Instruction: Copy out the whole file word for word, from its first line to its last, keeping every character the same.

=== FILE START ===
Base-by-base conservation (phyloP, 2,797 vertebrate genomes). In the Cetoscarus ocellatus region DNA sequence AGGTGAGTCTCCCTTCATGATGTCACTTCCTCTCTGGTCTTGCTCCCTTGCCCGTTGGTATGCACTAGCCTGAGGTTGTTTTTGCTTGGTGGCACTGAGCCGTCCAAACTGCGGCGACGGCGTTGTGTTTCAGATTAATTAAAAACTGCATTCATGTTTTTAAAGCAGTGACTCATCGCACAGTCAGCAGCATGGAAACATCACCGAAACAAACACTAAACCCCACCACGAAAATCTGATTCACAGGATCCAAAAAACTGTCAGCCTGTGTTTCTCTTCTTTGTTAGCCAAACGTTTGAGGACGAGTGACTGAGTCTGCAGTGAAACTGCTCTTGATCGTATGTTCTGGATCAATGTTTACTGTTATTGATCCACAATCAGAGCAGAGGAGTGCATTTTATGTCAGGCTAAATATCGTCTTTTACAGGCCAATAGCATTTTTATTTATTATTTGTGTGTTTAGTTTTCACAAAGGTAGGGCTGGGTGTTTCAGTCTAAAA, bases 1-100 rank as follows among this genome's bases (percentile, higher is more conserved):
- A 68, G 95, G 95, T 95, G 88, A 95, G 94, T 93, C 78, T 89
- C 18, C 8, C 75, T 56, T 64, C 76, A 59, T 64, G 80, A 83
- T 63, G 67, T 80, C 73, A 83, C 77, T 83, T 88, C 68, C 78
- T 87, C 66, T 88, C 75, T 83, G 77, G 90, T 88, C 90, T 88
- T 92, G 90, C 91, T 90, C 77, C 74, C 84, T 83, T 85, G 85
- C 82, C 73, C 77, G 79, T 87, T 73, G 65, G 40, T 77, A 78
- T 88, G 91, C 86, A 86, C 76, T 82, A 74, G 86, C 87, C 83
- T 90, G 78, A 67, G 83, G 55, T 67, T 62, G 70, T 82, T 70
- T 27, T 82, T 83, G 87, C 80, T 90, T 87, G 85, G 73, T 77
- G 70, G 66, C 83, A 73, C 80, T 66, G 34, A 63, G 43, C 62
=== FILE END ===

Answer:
Base-by-base conservation (phyloP, 2,797 vertebrate genomes). In the Cetoscarus ocellatus region DNA sequence AGGTGAGTCTCCCTTCATGATGTCACTTCCTCTCTGGTCTTGCTCCCTTGCCCGTTGGTATGCACTAGCCTGAGGTTGTTTTTGCTTGGTGGCACTGAGCCGTCCAAACTGCGGCGACGGCGTTGTGTTTCAGATTAATTAAAAACTGCATTCATGTTTTTAAAGCAGTGACTCATCGCACAGTCAGCAGCATGGAAACATCACCGAAACAAACACTAAACCCCACCACGAAAATCTGATTCACAGGATCCAAAAAACTGTCAGCCTGTGTTTCTCTTCTTTGTTAGCCAAACGTTTGAGGACGAGTGACTGAGTCTGCAGTGAAACTGCTCTTGATCGTATGTTCTGGATCAATGTTTACTGTTATTGATCCACAATCAGAGCAGAGGAGTGCATTTTATGTCAGGCTAAATATCGTCTTTTACAGGCCAATAGCATTTTTATTTATTATTTGTGTGTTTAGTTTTCACAAAGGTAGGGCTGGGTGTTTCAGTCTAAAA, bases 1-100 rank as follows among this genome's bases (percentile, higher is more conserved):
- A 68, G 95, G 95, T 95, G 88, A 95, G 94, T 93, C 78, T 89
- C 18, C 8, C 75, T 56, T 64, C 76, A 59, T 64, G 80, A 83
- T 63, G 67, T 80, C 73, A 83, C 77, T 83, T 88, C 68, C 78
- T 87, C 66, T 88, C 75, T 83, G 77, G 90, T 88, C 90, T 88
- T 92, G 90, C 91, T 90, C 77, C 74, C 84, T 83, T 85, G 85
- C 82, C 73, C 77, G 79, T 87, T 73, G 65, G 40, T 77, A 78
- T 88, G 91, C 86, A 86, C 76, T 82, A 74, G 86, C 87, C 83
- T 90, G 78, A 67, G 83, G 55, T 67, T 62, G 70, T 82, T 70
- T 27, T 82, T 83, G 87, C 80, T 90, T 87, G 85, G 73, T 77
- G 70, G 66, C 83, A 73, C 80, T 66, G 34, A 63, G 43, C 62